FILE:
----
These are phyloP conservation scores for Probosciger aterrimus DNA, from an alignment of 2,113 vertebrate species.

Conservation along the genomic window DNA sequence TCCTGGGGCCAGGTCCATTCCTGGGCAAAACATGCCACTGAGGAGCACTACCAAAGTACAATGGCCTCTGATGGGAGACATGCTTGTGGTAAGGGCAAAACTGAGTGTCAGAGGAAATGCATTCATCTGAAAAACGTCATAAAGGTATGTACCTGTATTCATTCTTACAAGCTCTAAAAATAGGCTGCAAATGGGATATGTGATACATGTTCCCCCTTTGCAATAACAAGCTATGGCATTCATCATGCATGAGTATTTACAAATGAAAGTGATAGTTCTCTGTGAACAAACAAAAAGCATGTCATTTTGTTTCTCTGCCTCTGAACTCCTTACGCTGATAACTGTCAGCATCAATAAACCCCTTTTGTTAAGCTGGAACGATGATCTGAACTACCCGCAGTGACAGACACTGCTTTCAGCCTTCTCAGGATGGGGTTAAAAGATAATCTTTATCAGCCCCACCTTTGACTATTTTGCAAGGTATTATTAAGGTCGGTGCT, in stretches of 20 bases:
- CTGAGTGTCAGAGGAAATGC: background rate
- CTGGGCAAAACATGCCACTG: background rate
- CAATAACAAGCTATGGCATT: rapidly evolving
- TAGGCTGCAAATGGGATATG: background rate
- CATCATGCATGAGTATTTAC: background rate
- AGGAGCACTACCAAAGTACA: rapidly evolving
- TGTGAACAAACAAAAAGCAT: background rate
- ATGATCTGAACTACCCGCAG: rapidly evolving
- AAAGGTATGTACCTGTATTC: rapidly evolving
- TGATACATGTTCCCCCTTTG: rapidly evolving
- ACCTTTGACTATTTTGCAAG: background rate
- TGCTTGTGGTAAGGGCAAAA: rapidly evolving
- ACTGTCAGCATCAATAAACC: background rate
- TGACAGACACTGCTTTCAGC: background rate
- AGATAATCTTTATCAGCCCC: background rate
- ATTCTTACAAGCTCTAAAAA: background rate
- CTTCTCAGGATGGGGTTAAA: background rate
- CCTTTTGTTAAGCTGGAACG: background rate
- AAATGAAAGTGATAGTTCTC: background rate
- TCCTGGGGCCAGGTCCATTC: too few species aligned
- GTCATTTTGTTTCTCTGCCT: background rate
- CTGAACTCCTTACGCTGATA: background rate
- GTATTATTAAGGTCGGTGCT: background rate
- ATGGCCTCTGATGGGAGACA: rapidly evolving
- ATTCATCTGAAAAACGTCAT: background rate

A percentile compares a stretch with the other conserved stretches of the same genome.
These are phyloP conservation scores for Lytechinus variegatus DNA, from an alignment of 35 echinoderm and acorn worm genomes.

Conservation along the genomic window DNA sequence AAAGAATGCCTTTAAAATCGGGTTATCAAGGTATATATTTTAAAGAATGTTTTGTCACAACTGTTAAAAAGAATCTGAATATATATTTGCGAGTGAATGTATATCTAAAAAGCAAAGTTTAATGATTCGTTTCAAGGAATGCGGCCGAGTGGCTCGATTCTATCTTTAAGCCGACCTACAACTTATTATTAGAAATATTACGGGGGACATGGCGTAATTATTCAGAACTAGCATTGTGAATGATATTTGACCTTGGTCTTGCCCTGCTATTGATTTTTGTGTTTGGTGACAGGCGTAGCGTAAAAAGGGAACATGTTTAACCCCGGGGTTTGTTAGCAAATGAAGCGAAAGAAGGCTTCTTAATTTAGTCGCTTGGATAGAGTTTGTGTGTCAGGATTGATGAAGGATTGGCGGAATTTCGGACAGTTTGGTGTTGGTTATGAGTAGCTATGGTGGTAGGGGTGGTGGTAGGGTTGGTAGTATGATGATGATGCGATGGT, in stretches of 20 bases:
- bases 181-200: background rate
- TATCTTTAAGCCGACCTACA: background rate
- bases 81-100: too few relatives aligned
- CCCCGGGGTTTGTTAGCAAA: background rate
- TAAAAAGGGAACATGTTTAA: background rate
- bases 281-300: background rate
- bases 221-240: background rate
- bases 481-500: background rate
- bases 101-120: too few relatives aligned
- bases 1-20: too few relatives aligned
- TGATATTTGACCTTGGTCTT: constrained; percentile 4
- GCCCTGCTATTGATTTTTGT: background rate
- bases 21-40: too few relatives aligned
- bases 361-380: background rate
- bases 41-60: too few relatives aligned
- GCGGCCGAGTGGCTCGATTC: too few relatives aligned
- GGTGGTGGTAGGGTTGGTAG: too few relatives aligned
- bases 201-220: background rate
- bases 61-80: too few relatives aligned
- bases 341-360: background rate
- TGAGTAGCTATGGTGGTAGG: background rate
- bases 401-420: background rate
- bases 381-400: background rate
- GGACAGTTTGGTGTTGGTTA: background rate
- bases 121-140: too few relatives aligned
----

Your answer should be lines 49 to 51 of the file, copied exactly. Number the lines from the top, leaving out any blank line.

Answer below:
- bases 61-80: too few relatives aligned
- bases 341-360: background rate
- TGAGTAGCTATGGTGGTAGG: background rate